Clinical Characteristics of COVID-19 Patients With Digestive Symptoms in Hubei, China: A Descriptive, Cross-Sectional, Multicenter Study
PMID: 32287140, 14 April 2020, in American Journal of Gastroenterology
Objective: Since the outbreak of Coronavirus Disease 2019 (COVID-19) in December 2019, various digestive symptoms have been frequently reported in patients infected with the virus. In this study, we aimed to further investigate the prevalence and outcomes of COVID-19 patients with digestive symptoms.
Methods: In this descriptive, cross-sectional, multicenter study, we enrolled confirmed patients with COVID-19 who presented to 3 hospitals from January 18, 2020, to February 28, 2020. All patients were confirmed by real-time polymerase chain reaction and were analyzed for clinical characteristics, laboratory data, and treatment. Data were followed up until March 18, 2020.
Spread of SARS-CoV-2 in the Icelandic Population
Daniel F. Gudbjartsson et al.
PMID: 32289214, 14 April 2020, in The New England Journal of Medicine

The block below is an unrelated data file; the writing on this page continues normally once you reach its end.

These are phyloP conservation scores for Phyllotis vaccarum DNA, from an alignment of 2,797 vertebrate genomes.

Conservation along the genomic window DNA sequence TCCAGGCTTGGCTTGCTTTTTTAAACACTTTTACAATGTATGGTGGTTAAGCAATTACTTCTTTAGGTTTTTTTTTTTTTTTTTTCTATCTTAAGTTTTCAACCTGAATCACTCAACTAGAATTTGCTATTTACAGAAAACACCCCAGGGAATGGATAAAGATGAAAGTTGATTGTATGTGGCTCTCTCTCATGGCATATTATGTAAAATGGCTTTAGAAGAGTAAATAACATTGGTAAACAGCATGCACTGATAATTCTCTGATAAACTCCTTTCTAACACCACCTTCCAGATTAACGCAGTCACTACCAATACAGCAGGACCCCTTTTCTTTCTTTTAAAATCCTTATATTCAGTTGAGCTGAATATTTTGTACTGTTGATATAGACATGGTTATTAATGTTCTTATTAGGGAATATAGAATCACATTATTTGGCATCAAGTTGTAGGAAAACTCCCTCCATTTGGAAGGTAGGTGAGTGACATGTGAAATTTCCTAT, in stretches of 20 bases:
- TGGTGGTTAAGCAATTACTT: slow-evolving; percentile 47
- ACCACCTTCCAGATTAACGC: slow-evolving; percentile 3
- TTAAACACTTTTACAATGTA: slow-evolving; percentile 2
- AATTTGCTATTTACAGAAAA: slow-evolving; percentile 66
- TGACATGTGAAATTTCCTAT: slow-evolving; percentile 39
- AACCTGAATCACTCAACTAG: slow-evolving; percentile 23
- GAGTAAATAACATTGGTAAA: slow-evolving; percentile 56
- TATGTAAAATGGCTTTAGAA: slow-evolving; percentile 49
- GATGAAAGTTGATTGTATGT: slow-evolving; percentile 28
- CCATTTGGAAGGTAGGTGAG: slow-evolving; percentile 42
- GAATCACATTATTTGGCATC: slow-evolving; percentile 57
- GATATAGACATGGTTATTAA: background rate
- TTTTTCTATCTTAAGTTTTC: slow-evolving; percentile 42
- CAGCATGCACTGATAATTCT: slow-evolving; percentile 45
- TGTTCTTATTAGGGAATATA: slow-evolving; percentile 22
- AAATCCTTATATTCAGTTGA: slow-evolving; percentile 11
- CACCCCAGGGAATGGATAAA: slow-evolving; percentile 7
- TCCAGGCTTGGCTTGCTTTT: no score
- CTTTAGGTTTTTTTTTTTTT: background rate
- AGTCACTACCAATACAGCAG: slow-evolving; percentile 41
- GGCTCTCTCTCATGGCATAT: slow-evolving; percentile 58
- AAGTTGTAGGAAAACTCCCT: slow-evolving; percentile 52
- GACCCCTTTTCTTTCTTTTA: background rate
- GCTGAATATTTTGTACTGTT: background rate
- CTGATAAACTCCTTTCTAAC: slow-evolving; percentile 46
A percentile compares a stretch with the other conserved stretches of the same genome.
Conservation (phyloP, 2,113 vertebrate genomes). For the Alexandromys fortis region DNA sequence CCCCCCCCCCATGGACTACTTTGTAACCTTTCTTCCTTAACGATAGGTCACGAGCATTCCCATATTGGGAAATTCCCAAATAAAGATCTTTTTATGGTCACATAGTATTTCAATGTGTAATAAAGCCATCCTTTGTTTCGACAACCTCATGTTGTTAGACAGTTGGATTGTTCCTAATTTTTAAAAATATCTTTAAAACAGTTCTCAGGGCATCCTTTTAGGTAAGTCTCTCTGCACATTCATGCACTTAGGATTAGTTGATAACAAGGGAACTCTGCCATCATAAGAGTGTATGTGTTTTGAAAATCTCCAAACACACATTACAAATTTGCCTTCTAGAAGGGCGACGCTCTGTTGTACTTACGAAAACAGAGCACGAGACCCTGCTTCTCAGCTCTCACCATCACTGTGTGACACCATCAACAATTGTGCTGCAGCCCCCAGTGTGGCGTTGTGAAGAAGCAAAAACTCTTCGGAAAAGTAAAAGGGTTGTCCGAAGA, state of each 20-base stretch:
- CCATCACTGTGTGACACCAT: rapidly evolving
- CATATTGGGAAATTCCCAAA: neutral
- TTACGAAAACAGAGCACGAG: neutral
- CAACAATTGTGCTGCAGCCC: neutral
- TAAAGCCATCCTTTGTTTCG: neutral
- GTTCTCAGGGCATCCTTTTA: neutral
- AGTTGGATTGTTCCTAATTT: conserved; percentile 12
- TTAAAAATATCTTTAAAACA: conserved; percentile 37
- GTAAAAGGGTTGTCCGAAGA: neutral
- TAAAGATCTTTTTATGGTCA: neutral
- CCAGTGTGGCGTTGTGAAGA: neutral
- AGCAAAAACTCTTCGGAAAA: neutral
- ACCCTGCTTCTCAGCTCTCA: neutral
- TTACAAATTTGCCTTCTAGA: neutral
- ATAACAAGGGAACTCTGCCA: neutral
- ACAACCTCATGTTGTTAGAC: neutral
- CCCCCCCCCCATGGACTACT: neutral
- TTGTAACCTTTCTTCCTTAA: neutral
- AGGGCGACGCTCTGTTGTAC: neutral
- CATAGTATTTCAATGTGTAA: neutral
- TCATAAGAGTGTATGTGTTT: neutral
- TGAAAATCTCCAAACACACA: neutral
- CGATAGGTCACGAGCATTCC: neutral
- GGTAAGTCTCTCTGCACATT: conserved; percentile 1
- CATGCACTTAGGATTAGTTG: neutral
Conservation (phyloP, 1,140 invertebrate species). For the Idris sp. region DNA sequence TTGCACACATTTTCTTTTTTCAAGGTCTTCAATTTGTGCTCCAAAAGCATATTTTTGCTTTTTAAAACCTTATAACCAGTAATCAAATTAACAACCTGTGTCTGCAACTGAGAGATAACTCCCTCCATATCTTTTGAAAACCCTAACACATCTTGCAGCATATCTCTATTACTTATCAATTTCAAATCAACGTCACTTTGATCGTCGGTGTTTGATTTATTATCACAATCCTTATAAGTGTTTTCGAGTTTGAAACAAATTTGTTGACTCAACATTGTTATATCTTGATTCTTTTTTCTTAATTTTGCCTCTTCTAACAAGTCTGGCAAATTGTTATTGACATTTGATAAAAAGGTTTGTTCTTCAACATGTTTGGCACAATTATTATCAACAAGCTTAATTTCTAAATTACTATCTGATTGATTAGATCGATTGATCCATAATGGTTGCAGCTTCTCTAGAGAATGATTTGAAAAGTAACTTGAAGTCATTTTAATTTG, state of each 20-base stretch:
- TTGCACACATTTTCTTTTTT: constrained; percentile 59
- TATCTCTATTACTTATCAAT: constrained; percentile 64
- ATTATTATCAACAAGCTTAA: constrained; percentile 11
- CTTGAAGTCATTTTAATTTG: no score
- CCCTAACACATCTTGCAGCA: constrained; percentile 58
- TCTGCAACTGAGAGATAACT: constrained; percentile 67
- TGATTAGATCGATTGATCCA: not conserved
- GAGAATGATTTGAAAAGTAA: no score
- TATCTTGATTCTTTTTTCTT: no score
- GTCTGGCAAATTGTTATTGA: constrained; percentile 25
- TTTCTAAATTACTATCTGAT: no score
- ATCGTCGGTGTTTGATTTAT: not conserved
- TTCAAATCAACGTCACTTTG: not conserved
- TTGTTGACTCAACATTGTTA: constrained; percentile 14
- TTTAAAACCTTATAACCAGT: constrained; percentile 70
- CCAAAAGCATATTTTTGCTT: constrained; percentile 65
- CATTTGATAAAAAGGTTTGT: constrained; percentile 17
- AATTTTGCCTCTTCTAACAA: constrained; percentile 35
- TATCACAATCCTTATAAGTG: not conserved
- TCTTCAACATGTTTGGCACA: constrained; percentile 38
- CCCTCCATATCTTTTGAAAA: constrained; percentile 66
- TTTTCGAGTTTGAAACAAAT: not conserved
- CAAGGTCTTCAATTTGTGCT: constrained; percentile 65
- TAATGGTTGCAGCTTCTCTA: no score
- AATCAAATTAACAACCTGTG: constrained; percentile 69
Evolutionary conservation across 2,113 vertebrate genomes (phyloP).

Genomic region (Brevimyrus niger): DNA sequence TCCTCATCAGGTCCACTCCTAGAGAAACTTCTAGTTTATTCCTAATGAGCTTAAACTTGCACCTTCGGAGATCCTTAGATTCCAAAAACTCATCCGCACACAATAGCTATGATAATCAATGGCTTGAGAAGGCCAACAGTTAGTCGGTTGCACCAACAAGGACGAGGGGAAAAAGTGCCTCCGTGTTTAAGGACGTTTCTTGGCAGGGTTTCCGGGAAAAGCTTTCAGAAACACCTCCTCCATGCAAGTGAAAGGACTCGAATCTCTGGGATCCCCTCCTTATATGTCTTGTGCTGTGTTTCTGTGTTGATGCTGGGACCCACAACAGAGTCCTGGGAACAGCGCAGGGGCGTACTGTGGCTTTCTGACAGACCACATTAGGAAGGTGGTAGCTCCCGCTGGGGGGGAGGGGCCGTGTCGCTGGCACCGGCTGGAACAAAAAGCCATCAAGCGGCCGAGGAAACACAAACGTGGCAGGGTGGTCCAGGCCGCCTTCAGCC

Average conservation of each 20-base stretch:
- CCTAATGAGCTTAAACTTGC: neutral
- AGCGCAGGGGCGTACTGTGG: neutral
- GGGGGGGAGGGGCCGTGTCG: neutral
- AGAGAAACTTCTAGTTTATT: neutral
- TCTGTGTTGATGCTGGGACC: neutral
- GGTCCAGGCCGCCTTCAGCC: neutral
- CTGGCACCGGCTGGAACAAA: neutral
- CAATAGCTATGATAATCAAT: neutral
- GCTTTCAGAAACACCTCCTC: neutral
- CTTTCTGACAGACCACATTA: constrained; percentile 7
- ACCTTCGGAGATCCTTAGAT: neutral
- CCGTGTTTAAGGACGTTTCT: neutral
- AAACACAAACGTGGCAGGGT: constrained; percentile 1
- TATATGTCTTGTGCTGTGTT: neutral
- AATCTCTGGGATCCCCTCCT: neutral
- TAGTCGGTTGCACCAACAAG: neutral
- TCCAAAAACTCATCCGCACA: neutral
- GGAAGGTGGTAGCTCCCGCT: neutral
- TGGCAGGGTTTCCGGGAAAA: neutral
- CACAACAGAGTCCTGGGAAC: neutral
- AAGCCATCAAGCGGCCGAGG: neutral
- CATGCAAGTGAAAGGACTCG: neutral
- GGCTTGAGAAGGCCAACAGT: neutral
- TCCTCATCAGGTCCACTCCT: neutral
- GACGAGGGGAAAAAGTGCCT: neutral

Background: During the current worldwide pandemic, coronavirus disease 2019 (Covid-19) was first diagnosed in Iceland at the end of February. However, data are limited on how SARS-CoV-2, the virus that causes Covid-19, enters and spreads in a population.
Methods: We targeted testing to persons living in Iceland who were at high risk for infection (mainly those who were symptomatic, had recently traveled to high-risk countries, or had contact with infected persons). We also carried out population screening using two strategies: issuing an open invitation to 10,797 persons and sending random invitations to 2283 persons. We sequenced SARS-CoV-2 from 643 samples.
Computational Design of ACE2-Based Peptide Inhibitors of SARS-CoV-2
Yanxiao Han et Petr Král
PMID: 32286790, 14 April 2020, in American Chemical Society
Peptide inhibitors against the SARS-CoV-2 coronavirus, currently causing a worldwide pandemic, are designed and simulated. The inhibitors are mostly formed by two sequential self-supporting α-helices (bundle) extracted from the protease domain (PD) of angiotensin-converting enzyme 2 (ACE2), which bind to the SARS-CoV-2 receptor binding domains. Molecular dynamics simulations revealed that the α-helical peptides maintain their secondary structure and provide a highly specific and stable binding (blocking) to SARS-CoV-2. To provide a multivalent binding to the SARS-CoV-2 receptors, many such peptides could be attached to the surfaces of nanoparticle carriers. The proposed peptide inhibitors could provide simple and efficient therapeutics against the COVID-19 disease.